Buy a t-shirt, help animals! They’re dope and available this week only! »
I totally heart these sweatshirts and tees. It’s the intersection of my love for type, clothes, and animals. The concept behind the shirts is interesting too. This site Sevenly.org runs a fundraiser each week where they sell limited edition (I think) shirts and donate $7 of each sale to the chosen charity of the week. Their goal is to raise money for the charity but also, by making things related to the charity that people can buy and wear, they raise awareness for the cause. And this week, the cause is the Humane Society! So for every shirt sold, seven bucks goes to HSUS. More importantly: you get a cool shirt! I kid, I kid. But looks like you only have until Sunday to buy so you best get on that.
CoraLlei vegan handbags are coming to Compassion Couture! »
You know I’m in love with Irish vegan handbag company CoraLlei so I was very excited to hear that 1. their new line is out, and 2. Compassion Couture will now be selling them stateside!
I contacted Jill from Compassion Couture for the details and she told me they will be selling three styles from the current collection: The Sofia in grey (above), the Cici in tan and the Sienna in grey. And the bags should be up by mid to late March [Update: they’ve landed!].
More about the bags:
-The material used to make the bags is Italian Vegan Leather.
- They are produced in Milan, Italy.
-The bags are water resistant and don’t absorb marks or stains and are therefore easier to clean.
-All linings for each bag are made from end of roll recycled materials from the Italian Design Houses in Venice.
I still don’t think I can afford one…but I bet the quality is amazing. So maybe I will consider it an “investment” or something? A quality bag that lasts for 10 years is certainly preferable to 10 crappy pleather environment-killing bags that dissolve in one year. Sigh. We’ll see.
New York Fashion Week gets vegan with Vaute! »
Leanne says the collection was inspired by Sailor Moon so I was expecting a lot of wackiness, but it was actually rather understated. But there were a lot of fun little details like the heart cutout in the dress below and various interesting buttons and such. There was a lot of purple like the jacket above—I’m in love with purple so I’m stoked about that. Purple is just flattering on practically everyone. Or…at least on me! But yes, purple was the dominant color surrounded by variations of white and beige.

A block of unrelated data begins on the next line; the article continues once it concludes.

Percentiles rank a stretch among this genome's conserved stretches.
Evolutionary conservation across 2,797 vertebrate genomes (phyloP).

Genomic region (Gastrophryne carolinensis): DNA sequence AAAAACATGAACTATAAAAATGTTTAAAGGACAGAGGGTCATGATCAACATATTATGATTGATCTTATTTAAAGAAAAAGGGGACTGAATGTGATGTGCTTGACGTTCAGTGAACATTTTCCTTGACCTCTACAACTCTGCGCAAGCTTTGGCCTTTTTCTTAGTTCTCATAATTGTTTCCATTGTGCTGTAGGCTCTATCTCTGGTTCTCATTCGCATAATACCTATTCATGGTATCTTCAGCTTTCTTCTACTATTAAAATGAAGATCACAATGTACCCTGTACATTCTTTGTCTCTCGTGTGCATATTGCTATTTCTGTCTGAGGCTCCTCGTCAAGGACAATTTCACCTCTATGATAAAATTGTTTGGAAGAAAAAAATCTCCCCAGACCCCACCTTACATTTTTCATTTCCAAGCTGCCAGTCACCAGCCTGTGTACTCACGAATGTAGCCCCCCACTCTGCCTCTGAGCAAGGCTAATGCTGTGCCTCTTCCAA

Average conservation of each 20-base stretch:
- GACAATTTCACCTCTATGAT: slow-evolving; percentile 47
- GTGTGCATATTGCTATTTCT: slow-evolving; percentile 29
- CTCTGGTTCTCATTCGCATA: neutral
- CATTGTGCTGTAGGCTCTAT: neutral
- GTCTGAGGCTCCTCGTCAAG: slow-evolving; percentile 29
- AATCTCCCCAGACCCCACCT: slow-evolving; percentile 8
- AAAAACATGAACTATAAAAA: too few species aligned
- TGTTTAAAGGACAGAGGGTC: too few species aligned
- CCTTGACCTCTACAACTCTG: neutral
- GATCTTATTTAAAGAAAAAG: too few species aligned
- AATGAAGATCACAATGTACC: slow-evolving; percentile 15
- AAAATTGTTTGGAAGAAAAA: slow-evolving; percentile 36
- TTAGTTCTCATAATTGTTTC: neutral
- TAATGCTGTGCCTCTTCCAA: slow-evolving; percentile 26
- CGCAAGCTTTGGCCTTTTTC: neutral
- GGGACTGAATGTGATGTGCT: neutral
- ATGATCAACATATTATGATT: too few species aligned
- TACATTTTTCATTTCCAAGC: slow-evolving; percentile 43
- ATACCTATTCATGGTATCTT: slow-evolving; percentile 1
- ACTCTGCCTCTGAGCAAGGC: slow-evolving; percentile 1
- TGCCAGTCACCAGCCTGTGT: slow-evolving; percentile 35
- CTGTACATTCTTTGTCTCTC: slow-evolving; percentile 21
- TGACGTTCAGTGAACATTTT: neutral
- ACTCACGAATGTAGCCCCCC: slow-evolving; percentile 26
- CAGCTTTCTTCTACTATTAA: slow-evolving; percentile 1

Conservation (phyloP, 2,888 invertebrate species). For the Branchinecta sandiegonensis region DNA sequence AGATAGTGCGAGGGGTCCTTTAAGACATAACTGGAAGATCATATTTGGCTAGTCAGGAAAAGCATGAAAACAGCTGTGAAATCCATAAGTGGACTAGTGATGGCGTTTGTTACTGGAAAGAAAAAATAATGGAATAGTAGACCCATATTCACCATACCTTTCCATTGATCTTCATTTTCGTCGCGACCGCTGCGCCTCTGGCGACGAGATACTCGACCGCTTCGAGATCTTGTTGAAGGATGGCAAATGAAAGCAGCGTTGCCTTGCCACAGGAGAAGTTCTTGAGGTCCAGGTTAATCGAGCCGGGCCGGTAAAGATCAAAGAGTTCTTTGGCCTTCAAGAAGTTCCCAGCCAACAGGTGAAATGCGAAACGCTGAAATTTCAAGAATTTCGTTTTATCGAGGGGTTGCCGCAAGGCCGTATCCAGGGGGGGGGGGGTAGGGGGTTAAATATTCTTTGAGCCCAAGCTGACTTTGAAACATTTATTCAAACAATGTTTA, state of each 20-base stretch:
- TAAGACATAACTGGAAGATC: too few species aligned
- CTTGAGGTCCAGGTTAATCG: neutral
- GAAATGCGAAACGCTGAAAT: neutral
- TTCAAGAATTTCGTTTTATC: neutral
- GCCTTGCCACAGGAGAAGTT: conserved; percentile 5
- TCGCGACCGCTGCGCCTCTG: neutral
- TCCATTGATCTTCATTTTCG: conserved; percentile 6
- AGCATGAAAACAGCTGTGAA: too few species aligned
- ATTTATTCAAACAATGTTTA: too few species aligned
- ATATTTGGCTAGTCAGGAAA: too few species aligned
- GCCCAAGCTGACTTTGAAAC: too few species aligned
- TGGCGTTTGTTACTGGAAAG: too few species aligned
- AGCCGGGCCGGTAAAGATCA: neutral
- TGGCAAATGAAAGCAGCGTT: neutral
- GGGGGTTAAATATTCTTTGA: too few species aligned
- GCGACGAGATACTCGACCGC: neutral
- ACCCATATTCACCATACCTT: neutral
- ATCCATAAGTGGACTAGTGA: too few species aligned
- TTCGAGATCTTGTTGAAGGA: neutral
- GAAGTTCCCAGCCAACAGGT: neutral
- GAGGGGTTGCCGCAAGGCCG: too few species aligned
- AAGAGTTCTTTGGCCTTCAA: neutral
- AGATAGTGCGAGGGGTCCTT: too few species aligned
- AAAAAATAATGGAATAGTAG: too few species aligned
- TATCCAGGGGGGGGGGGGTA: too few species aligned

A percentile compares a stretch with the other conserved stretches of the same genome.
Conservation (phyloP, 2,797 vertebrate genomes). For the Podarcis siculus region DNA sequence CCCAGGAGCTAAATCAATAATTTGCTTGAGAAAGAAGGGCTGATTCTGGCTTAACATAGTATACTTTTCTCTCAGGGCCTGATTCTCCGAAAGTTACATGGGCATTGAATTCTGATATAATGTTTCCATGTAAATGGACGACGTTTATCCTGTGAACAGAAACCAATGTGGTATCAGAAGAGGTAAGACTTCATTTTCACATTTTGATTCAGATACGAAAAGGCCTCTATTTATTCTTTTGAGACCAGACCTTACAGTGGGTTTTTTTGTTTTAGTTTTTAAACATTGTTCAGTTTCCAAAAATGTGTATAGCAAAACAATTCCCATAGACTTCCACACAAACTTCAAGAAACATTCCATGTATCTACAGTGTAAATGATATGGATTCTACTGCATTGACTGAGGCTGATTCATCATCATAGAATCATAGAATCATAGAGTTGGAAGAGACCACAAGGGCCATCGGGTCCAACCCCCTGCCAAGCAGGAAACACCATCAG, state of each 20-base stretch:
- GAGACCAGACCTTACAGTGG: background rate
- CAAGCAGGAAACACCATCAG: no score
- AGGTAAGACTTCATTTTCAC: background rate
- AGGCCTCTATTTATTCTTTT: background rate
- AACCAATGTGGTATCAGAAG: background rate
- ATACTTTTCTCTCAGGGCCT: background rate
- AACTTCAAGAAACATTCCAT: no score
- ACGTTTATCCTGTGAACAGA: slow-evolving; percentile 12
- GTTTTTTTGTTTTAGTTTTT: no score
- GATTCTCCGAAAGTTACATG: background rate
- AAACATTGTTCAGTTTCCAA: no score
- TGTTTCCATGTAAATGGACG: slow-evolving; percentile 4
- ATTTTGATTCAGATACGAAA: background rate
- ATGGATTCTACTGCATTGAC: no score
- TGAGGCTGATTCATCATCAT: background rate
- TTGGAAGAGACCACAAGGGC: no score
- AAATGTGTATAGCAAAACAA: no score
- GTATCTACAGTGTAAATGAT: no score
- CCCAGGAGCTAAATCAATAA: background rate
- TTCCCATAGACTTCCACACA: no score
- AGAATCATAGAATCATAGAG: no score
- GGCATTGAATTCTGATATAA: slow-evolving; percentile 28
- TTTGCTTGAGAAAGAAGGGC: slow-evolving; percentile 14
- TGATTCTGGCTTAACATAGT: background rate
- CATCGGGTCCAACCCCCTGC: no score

I love the sweater below so much. I love the shoulders and sleeves and it’s hard to see but there’s this little abstract silver design on the front. So great.
There was plenty of menswear as well. And look who I saw, my friend David Raphael Hildebrand was in the show! Did you know this multi-talented author/model/Pisces is now writing pieces for The Discerning Brute? Well he is. Joshua Katcher was of course at the show as well and I believe those are a pair of his Brave GentleMan shoes on David.
The Humane Society of New York represented at the show and brought doggie models! ADOPTABLE doggie models! Look at the handsome lady below. What a cutie!
Pup model backstage:
Here’s more purple:
The picture below is terrible but I wanted to show you the cute star cutout on the back of the purple dress.
Leanne was obviously the woman of the hour so I wasn’t able to get that close for a pic but here she is posing with some of the models. I absolutely love the dress she wore, all red with its little heart cutout.
The quotes they’re holding in the picture are all from Sailor Moon. I’m not sure I ever watched that show but Leanne was telling me all about it recently. Apparently the girl gets to be Sailor Moon because she rescues a stray cat from some neighborhood bullies? So AR.